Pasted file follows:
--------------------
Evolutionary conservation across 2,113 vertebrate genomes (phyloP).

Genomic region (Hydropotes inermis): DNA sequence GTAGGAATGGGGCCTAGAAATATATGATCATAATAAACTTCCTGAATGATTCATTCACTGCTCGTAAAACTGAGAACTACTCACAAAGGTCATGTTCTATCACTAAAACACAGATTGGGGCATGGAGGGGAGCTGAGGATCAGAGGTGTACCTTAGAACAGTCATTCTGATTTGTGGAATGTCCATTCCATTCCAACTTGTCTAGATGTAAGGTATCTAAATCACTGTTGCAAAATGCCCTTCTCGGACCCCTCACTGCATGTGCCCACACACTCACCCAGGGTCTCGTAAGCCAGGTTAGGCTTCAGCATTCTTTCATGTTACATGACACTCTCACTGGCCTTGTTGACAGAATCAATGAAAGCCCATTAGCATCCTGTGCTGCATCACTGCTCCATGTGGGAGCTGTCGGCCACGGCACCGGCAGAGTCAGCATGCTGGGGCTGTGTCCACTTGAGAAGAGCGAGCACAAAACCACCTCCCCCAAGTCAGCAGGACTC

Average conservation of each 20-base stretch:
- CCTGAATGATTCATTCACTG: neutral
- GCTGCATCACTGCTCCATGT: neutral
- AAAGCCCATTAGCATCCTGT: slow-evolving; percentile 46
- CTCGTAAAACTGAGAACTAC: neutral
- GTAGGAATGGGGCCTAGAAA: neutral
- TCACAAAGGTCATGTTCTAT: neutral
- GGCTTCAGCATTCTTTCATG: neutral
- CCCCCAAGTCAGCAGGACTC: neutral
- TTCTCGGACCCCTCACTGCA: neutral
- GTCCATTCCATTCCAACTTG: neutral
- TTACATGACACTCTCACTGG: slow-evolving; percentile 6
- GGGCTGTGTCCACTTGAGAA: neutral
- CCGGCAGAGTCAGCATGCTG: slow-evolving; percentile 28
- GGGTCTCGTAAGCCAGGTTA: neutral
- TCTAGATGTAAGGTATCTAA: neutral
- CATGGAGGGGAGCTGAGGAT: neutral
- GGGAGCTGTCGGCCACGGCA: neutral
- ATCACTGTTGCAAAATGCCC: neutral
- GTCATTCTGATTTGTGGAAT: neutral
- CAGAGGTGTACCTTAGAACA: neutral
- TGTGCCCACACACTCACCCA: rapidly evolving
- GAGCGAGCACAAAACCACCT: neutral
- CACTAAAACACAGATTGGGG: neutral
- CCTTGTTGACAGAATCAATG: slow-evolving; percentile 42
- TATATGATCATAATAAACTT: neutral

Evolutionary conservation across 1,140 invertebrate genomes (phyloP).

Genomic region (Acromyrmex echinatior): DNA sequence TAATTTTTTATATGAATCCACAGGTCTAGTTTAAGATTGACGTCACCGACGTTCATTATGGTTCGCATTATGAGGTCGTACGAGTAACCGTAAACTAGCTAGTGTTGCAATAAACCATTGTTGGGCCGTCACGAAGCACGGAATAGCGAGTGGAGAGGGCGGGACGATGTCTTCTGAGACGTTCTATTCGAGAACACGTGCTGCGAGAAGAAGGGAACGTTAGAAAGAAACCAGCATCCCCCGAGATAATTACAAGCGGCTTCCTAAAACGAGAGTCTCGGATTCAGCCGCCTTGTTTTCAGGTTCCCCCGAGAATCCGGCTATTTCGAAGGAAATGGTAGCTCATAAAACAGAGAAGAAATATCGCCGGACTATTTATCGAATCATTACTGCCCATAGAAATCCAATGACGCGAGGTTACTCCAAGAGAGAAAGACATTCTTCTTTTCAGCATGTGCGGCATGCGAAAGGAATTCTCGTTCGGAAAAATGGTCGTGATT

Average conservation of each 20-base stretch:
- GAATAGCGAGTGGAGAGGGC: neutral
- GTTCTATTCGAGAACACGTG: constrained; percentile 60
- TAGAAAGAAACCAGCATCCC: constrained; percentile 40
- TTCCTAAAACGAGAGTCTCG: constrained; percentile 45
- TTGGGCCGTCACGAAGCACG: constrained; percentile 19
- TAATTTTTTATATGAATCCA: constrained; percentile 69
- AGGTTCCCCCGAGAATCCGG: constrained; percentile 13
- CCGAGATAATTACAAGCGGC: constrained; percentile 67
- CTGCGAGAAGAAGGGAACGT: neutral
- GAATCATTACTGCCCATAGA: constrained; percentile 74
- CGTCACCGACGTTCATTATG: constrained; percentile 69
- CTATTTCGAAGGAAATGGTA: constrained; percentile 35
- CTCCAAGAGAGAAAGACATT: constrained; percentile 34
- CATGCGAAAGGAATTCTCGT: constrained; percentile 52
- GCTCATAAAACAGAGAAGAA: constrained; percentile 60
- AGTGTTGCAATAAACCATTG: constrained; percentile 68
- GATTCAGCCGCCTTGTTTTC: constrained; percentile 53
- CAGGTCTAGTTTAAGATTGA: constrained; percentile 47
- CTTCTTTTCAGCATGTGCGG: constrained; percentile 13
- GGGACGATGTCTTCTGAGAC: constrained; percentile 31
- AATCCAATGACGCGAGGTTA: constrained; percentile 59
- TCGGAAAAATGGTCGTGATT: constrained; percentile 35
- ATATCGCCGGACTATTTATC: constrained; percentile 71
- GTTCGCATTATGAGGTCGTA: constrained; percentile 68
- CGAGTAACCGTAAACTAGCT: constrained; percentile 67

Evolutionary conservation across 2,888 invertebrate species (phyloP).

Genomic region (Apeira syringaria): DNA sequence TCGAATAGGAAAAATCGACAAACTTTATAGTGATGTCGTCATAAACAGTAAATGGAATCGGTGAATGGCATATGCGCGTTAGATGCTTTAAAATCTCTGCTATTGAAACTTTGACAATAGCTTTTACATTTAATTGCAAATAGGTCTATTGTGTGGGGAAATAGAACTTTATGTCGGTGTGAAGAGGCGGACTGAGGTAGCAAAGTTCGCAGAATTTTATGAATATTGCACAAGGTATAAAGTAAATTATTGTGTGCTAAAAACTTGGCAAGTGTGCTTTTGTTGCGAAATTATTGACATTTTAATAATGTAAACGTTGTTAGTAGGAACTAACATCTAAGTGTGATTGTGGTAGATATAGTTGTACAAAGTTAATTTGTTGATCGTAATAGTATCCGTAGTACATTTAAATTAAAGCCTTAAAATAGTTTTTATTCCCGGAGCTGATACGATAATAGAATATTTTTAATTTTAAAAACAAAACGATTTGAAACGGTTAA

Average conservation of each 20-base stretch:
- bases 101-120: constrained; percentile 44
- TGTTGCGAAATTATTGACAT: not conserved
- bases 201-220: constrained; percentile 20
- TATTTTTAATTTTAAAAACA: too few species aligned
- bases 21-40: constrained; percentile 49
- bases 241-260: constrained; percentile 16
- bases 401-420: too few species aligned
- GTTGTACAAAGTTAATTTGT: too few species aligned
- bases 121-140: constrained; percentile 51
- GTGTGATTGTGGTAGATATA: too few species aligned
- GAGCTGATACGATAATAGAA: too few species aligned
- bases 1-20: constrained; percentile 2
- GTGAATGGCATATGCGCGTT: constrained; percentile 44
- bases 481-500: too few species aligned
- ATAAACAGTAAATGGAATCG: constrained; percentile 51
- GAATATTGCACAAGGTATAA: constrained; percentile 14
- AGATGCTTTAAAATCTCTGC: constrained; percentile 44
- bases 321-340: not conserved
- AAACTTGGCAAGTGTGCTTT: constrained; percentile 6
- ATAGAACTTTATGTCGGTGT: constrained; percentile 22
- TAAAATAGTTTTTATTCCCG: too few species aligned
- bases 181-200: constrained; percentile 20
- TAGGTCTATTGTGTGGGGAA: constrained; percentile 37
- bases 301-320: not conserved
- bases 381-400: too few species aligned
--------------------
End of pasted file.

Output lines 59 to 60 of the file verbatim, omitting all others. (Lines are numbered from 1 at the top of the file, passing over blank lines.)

Average conservation of each 20-base stretch:
- bases 101-120: constrained; percentile 44